David Mamet's back with a new movie, Redbelt. Mamet players, assemble! Ricky Jay? Check. Joe Mantegna? Check. Rebecca Pidgeon? Check. Vincent Guastaferro? Check. David Paymer? Check.
On the surface, Redbelt sounds like no other Mamet. Of all things, it's about the super-popular fighting style called mixed martial arts (or MMA). Weirder still, Redbelt co-stars Tim Allen. (Freaky.)
Chiwetel Ejiofor stars as Mike Terry, owner of Southside Jiu-Jitsu, where he instructs on the finer points of the Brazilian martial art: grappling, holds and chokeholds, joint-locks, and escapes. Observing students in the clinch, Terry repeatedly reminds them to control their breath and says, very calmly and with measured tones, "There is no situation that you cannot escape from. You know the escape."
Redbelt's Terry is a singular character in the Mamet universe: While the writer's other strong characters use words like sticks and stones — diatribes or silky lies aimed at opponents, used to gain advantage — Terry is a source of quiet, enduring resistance. Jiu-jitsu fighting is, of course, the perfect occupation for him. And, in watching him overcome the other Mamet dogs barking at him, you feel what is maybe an unprecedented emotion coming from a Mamet work: inspired.
The main storyline in Redbelt involves Terry and Chet Frank (Tim Allen), an action-movie star whom Terry rescues in a bar fight. Frank invites Terry to the set of his new film, Fire Base Fox, and offers him a producer credit in exchange for fight consulting.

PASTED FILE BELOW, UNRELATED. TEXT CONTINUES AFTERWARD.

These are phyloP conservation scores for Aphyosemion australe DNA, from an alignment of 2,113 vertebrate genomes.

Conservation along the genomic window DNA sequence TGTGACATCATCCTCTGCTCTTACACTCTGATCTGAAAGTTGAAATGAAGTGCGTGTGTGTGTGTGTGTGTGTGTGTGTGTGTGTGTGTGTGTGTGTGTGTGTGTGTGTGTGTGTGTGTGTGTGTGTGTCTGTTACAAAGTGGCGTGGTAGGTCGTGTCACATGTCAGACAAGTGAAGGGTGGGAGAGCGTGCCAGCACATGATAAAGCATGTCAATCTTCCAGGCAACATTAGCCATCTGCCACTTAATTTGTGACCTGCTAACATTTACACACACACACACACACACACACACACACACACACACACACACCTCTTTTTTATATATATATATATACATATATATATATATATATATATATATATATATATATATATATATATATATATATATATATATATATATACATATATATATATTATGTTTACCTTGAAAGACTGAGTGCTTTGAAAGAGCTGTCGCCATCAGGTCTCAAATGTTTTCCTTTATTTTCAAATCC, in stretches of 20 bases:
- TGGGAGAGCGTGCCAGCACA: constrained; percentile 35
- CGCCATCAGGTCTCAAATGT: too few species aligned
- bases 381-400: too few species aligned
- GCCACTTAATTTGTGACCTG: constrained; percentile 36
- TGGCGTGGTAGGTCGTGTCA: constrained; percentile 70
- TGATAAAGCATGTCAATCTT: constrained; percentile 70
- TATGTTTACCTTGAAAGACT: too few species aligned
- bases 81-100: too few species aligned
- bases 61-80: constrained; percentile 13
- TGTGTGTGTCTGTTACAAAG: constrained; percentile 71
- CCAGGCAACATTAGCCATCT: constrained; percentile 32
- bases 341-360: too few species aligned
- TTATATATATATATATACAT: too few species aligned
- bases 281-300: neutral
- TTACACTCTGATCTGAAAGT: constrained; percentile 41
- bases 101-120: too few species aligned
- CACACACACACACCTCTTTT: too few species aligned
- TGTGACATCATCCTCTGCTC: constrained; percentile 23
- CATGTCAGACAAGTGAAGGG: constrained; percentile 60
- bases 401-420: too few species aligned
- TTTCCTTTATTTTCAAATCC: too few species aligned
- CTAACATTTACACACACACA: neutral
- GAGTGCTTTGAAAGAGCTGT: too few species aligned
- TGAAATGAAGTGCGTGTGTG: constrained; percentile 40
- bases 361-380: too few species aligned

Actually, maybe the main plot is about Terry's highly principled but struggling business and how it affects his relationship with his wife, Sondra (Alice Braga), a clothing designer who has sunk all of her savings into his school. Or maybe it's a looming pay-per-view MMA competition between a Brazilian and a Japanese fighter.
Okay, there's a bunch of other important plot threads and mini-dramas and characters to keep up with. In the end, it doesn't matter how you order them. Like most other Mamets, half the fun is disentangling the misdirection and answering the question: Where's the con?
Mamet is himself a jiu-jitsu student, having achieved a purple belt studying under master Renato Magno for the past six years. Though I run the risk of making a gross overstatement, I'll say it anyway: Since it's such a departure from everything that he's written before, the respectful discipline at the center of Redbelt seems to be a character ideal the filmmaker aspires to. Mike Terry is the answer to all those questions Mamet's characters have been yelling at each other for years.
Opening Friday, May 9th